On the Divide

Historically, and in my personal lifetime, when a catastrophic event (large or small scale) came, it often brought communities and families together. A commonality rose to the surface: humanity. 

This is not one of those times. 

The waves of this crisis divide us. Additionally, in this age of “technologically connected” the spotlight on just how divided blinds, enlightens, and devastates.

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I’m tired. In some ways I feel like the sick I had at the beginning of March just won’t let go. It could also be because of seasonal allergies, my throat appears to be

Covid-19 and Down Syndrome: Starter Info

Who knows?

I think it’s natural, as a parent, to try to – to want to – protect. Therefore, sometimes we don’t address issues, important stuff, that needs to be faced together, because we don’t want to share the burden of knowledge. 

That said, If there’s anything I’ve learned as Marcus’ mom it’s this: never assume he doesn’t know or won’t understand. 

Early, often, and honest explanations are important to Marcus’ ability to cope with difficult situations.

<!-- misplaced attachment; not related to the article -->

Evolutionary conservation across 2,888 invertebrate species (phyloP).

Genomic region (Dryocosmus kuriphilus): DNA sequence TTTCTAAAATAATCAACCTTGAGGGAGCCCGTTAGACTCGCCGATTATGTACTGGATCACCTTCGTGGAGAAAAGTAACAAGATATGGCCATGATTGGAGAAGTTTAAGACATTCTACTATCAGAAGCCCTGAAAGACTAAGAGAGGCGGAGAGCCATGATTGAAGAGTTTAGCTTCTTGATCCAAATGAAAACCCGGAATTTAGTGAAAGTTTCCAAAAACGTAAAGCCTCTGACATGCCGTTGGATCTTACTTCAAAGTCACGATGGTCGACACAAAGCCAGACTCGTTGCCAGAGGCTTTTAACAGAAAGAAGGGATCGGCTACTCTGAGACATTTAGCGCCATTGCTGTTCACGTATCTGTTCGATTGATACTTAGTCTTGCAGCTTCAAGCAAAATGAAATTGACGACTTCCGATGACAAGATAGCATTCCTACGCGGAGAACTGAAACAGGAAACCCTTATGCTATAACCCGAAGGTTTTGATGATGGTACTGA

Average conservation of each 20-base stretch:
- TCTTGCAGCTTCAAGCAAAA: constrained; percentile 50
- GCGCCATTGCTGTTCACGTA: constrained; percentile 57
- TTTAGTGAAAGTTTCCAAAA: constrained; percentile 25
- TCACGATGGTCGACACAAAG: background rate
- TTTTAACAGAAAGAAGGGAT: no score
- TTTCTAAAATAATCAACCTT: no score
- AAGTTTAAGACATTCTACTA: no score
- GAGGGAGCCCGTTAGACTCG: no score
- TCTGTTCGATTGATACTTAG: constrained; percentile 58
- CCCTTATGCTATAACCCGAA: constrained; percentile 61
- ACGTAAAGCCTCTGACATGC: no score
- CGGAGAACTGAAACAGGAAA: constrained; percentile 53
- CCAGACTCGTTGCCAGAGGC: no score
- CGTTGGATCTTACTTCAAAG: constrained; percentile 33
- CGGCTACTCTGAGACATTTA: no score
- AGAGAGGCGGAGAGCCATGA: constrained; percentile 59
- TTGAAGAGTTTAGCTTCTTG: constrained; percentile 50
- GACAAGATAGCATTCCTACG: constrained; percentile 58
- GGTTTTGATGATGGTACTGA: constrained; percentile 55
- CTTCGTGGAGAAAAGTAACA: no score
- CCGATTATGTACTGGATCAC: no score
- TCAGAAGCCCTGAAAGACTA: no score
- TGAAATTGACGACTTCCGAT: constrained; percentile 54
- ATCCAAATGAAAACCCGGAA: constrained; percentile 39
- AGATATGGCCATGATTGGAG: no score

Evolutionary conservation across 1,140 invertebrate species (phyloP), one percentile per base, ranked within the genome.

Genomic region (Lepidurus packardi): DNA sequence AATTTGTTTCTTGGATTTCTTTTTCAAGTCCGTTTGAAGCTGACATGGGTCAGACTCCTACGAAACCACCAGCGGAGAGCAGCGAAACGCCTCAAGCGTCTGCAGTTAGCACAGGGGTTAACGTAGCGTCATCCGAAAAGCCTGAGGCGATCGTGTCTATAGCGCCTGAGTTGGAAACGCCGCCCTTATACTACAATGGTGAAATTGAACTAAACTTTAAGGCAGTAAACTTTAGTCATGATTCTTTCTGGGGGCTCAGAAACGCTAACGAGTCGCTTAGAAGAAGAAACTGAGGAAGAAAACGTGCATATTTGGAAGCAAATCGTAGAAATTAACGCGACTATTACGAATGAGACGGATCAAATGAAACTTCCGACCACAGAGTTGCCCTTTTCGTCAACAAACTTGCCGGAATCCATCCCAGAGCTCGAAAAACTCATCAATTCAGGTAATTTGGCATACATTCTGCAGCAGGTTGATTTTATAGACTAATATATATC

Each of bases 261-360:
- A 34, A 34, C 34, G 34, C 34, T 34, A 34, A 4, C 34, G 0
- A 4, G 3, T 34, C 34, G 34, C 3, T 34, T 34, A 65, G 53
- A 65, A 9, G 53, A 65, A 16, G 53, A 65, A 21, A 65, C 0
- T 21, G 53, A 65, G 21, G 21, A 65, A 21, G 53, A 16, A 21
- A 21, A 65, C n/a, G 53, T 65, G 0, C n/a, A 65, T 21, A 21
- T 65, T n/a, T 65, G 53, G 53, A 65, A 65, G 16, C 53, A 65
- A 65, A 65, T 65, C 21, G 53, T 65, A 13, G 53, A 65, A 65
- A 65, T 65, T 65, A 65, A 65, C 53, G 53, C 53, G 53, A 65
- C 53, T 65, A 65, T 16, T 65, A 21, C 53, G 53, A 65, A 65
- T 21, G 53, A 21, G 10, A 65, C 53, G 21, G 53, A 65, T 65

Checking In

I’ve been sick. Not THE sick, but sick.

When I first started coughing, I went to a “quickie mart” in the mall across from the hotel and bought chips, chocolate, water, cough drops, and a thermometer. The man at the register asked, “Are you panic buying?” I didn’t quite understand him at first, so I replied with a little nervous laugh. He went on, “Everyone is panic buying…they have bought all of the sanitizer and alcohol.” Finally, I understood him. “Ah,” I said, flustered but trying to look cool, “As long as there’s still whisky, we’ll be alright.” When I

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